Assault and Menacing: What’s the Difference in Colorado?

When you hear people talking about assault and menacing in Colorado, they may use the words interchangeably. However, it’s important to note that in the eyes of the law, they are different charges with different criminal penalties.

If you are facing an assault or menacing charge, it is critical to understand and know the difference between the two. That’s why it’s worth reading and learning about what these two crimes have in common and their differences.

Menacing in Colorado

Menacing may sometimes be referred to as making threats in Colorado. That’s because the legal definition of menacing is to put a person in fear of imminent death or serious bodily injury.

Some examples of behaviors under menacing include things such as pointing a gun at someone else, firing a gun at someone but missing, holding a knife or a bat up to someone, or throwing a brick at someone, even if it misses. Under the law, menacing is a form of attempted assault.

Assault in Colorado

Assault in Colorado is doing physical harm or causing bodily injury to another person. The state’s definition of assault differs from many other states, so it’s vital to understand what it means in Colorado.

Examples of actions considered assault under the law include shooting or stabbing someone, hitting them with a bat, or throwing a brick at someone and striking them with it. Assault requires physical contact. Otherwise, it’s simply menacing.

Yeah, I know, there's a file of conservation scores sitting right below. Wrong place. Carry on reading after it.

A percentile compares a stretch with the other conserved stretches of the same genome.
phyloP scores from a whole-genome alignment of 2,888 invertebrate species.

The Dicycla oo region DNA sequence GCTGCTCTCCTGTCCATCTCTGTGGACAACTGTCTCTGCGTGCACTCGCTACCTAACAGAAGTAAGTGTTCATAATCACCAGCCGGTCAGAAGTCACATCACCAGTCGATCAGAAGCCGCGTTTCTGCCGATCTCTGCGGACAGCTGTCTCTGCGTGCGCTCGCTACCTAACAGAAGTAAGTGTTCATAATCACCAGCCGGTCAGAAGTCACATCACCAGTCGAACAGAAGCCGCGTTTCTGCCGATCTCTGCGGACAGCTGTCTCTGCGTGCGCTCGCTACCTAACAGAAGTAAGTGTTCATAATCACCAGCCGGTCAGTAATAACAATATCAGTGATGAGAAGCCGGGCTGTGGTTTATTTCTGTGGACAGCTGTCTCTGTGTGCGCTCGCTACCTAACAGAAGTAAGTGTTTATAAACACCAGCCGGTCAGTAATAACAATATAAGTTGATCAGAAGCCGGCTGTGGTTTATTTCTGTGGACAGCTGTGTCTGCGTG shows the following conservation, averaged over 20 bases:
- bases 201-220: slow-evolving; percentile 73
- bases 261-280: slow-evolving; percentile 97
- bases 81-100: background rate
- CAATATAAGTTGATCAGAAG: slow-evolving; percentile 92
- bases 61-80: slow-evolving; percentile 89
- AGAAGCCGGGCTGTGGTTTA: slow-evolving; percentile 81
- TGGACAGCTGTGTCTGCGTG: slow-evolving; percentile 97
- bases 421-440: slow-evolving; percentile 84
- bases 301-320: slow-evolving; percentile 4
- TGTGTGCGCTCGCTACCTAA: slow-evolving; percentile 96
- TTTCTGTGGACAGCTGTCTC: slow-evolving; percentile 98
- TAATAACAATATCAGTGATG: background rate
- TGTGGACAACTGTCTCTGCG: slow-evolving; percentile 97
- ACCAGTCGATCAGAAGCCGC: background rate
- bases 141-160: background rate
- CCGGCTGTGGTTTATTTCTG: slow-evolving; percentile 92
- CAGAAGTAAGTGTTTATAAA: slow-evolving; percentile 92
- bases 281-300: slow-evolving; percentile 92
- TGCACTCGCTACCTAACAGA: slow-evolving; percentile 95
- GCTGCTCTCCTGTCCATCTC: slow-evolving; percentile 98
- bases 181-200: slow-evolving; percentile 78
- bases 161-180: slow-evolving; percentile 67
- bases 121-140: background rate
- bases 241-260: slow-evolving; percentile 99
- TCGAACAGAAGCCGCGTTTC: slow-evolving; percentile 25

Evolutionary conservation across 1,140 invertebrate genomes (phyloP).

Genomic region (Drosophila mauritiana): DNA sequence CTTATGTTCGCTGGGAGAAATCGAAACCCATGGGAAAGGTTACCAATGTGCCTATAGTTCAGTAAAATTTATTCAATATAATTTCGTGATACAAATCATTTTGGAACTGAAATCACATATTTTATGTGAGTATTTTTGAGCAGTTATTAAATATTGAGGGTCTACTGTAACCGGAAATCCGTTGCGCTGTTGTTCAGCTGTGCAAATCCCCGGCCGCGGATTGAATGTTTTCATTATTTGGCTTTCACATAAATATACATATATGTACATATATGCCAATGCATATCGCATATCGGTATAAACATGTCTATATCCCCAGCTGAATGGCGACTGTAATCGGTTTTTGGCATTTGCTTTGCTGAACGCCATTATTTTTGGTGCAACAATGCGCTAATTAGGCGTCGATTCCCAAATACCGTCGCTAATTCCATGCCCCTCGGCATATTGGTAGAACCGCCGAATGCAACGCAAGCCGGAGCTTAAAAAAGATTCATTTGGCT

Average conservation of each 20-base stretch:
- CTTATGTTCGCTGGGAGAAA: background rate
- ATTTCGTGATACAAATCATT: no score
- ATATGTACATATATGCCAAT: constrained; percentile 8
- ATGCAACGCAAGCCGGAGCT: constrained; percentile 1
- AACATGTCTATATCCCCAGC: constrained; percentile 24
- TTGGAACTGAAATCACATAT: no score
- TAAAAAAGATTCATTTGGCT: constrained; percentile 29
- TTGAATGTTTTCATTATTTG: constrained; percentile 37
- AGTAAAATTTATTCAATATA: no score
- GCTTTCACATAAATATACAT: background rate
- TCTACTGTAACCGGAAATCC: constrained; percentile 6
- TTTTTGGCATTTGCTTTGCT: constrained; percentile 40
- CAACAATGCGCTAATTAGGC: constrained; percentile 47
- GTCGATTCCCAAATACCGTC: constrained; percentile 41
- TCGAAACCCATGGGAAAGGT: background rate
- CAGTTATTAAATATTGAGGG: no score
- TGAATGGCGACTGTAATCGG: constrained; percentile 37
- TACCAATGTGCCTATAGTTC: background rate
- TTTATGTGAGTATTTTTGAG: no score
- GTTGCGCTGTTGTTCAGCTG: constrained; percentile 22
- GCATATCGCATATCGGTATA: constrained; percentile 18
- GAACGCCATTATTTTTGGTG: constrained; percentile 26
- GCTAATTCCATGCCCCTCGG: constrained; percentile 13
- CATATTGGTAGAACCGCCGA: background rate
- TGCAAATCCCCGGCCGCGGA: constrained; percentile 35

Penalties for Menacing in Colorado

In most cases, menacing is a Class 1 misdemeanor punishable by up to one year behind bars and fines of as much as $1,000.

It can be a Class 5 felony in cases where a weapon is involved in the crime or if the victim has reason to believe there was a deadly weapon. It is also often charged as a felony if the accused represents themselves as having a dangerous weapon.

If convicted of Class 5 felony menacing, you can face up to three years of incarceration and fines of as much as $100,000.

The Penalties for Assault in Colorado

Assault in Colorado can be first, second, or third-degree, which are different classes of felonies and misdemeanors.

Class 3 Felony

The state defines first-degree assault as deliberately causing severe bodily injury with the use of a weapon that is considered deadly. If convicted, you can face up to 32 years of incarceration and fines of as much as $750,000.

Class 4 Felony

This class of felony is often associated with second-degree assault. Second-degree assault occurs when a severe bodily injury happens to a victim but not with a deadly weapon. If convicted, you can face up to 16 years of incarceration and be liable for up to  $500,000 in fines.

The Penalties for Assault in Colorado

Class 1 Misdemeanor

Third-degree assault occurs when someone causes bodily harm with a deadly weapon done negligently. This crime can result in a jail sentence of up to 180 days with fines of up to $1,000.

Have you been accused of assault or menacing in Colorado? You have the right to defend yourself. Make sure to bring an attorney to your case who can help.


About the Author:

Denver-based criminal defense and DUI attorney Jacob E. Martinez is a knowledgeable and experienced litigator with a record of success providing innovative solutions to clients facing criminal charges of any severity. Mr. Martinez has been recognized by countless legal organizations for his exemplary defense work, including Avvo, Best DWI Attorneys, Expertise, Lawyers of Distinction, The National Trial Lawyers, and others. He was also named one of the 10 Best in Client Satisfaction in Colorado by the American Institute of Criminal Law Attorneys for 2020, and is Lead Counsel rated.